Factors such as globalisation, restructuring, casualization of employment and the erosion of pension rights have led to massive tensions in contemporary organizations. By exploring the boundaries of the field of Human Resource Development this book asks where is HRD in the middle of all this and presents an innovative and challenging approach to HRD theory and practice.
With contributions from a number of leading international scholars, the chapters draw upon a range of epistemologies and adopt a critically reflective perspective on the field. The chapters are divided into four sections moving from a critical perspective on the definition and boundaries of the field of HRD, through a re-thinking of the human-centred nature of HRD, and the organisational context within which HRD takes place, to, finally, perspectives on the future role of HRD in the changing knowledge economy.
The book's main conclusion is that HRD remains a contested concept within the more broadly contested field of organisation and management theory. Yet this is neither a drawback nor weakness on the one hand, nor an advantage or strength on the other. Both threats and opportunities present themselves for the future growth of HRD as an academic field, and as an arena of professional practice
Section I: New Frontiers in HRD: Why now/setting the scene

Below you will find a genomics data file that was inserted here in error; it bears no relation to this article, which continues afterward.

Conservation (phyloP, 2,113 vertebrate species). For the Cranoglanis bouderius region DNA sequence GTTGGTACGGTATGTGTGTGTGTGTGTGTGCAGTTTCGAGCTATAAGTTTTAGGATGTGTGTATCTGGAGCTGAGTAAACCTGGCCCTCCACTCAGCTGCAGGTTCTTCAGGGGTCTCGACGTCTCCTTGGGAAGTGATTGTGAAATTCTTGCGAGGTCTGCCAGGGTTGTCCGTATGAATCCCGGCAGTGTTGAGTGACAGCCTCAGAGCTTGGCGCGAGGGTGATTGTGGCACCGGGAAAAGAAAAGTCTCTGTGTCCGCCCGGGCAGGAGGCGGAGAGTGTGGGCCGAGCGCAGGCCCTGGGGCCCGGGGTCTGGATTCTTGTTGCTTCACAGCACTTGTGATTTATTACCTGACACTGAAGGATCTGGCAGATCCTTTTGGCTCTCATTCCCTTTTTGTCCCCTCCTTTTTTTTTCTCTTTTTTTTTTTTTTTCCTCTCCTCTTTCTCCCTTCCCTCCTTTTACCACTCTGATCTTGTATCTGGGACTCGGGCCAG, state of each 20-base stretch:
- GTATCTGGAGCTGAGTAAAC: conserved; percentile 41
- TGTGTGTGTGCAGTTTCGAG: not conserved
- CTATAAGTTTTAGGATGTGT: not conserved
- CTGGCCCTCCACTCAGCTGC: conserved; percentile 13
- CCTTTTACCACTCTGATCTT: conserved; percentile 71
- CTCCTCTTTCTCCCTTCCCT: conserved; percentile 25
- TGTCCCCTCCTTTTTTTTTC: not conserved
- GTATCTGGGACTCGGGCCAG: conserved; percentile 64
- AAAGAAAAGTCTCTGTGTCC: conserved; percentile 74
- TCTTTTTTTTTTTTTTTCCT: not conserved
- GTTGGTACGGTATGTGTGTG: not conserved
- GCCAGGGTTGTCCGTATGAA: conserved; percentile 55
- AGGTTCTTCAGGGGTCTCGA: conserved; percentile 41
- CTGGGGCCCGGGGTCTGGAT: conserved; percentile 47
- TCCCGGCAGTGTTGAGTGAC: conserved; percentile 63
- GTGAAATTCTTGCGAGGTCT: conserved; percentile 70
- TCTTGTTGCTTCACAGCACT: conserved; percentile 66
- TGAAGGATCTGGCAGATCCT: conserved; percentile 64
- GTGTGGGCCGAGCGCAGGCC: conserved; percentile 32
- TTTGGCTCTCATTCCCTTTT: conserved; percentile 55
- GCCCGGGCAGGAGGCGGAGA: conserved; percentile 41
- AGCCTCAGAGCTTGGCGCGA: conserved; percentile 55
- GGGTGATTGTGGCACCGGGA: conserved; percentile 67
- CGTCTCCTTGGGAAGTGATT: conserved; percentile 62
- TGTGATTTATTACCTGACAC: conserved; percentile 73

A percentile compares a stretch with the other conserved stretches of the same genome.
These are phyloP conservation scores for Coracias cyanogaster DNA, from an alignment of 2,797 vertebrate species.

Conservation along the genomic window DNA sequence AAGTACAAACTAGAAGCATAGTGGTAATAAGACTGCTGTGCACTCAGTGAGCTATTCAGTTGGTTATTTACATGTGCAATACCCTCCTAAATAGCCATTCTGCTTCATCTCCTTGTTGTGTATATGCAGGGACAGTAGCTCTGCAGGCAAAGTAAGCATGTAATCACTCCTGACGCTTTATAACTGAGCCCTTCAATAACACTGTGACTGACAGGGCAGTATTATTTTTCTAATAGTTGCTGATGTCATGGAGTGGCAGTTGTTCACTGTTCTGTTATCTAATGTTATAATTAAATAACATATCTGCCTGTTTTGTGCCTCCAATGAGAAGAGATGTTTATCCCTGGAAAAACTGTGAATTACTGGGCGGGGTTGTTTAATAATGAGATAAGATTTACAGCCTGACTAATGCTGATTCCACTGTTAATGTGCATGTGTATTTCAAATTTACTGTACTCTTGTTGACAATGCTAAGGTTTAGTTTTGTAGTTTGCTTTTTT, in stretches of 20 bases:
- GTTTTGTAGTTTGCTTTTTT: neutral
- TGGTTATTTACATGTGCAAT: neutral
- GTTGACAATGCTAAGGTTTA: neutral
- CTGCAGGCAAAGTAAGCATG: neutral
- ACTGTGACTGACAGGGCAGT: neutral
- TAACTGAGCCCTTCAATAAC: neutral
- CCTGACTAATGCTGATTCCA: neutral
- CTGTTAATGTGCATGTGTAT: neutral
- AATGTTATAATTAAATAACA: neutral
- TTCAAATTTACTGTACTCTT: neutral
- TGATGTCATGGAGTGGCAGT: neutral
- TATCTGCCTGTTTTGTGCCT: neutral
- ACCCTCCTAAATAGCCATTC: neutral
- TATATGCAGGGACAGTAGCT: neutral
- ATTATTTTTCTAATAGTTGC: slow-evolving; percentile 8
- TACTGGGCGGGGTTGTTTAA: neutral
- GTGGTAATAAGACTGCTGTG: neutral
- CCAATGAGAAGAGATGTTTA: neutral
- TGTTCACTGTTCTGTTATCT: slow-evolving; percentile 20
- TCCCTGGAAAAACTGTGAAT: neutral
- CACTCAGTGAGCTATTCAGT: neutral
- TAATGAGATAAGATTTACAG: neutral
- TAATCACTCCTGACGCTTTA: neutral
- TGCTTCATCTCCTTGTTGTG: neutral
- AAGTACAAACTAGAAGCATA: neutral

1. Introduction - Jean Woodall, Monica Lee and Jim Stewart
2. Philosophy and Theory in HRD - Jim Mcgoldtrick, Jim Stewart and Sandra Watson
3. A Refusal to Define HRD - Monica Lee
Section II: Developments in the Human Centred Approach to HRD
4. In Search of Ethics and Integrity in Human Resource Development - Darlene Russ-Eft
5. Line Managers, HRD, Ethics and Values: Evidence from the Voluntary Sector - Rona S Beattie
6. Working with Values: A Study of HR Consultants in the Charity and Voluntary Sectors - Diana Winstanley
7. The Relationship between Professional Learning and Continuing Professional Development in the UK: A Critical Review of the Literature - Jean Woodall and Stephen Gourlay
Section III: Developments in the Organisational Orientation of HRD
8. Project-Based Learning in Work Organizations: Strategies used by Employees, Managers, and the HRD Professionals - Rob F Poell
9. Emotion, Politics and Learning: Toward an Organizational Orientation in Human Resource Development - Russ Vince
10. Getting to the Heart of HRD: Some thoughts on the Relationship between Quality and Performance in Higher Education in the UK - Heather Höpfl
11. The Knowledge Revolution and the Knowledge Economy: the Challenge for HRD - Joseph Kessels
12. The Evolution of HR? - Monica Lee
HRD theory is changing rapidly. Recent advances in theory and practice, in how we conceive of organizations and of the world of knowledge, have led to the need to reinterpret the field. This series aims to reflect and foster the development of HRD as an emergent discipline. Encompassing a range of different international, organizational, methodological and theoretical perspectives, the series promotes theoretical controversy and reflective practice.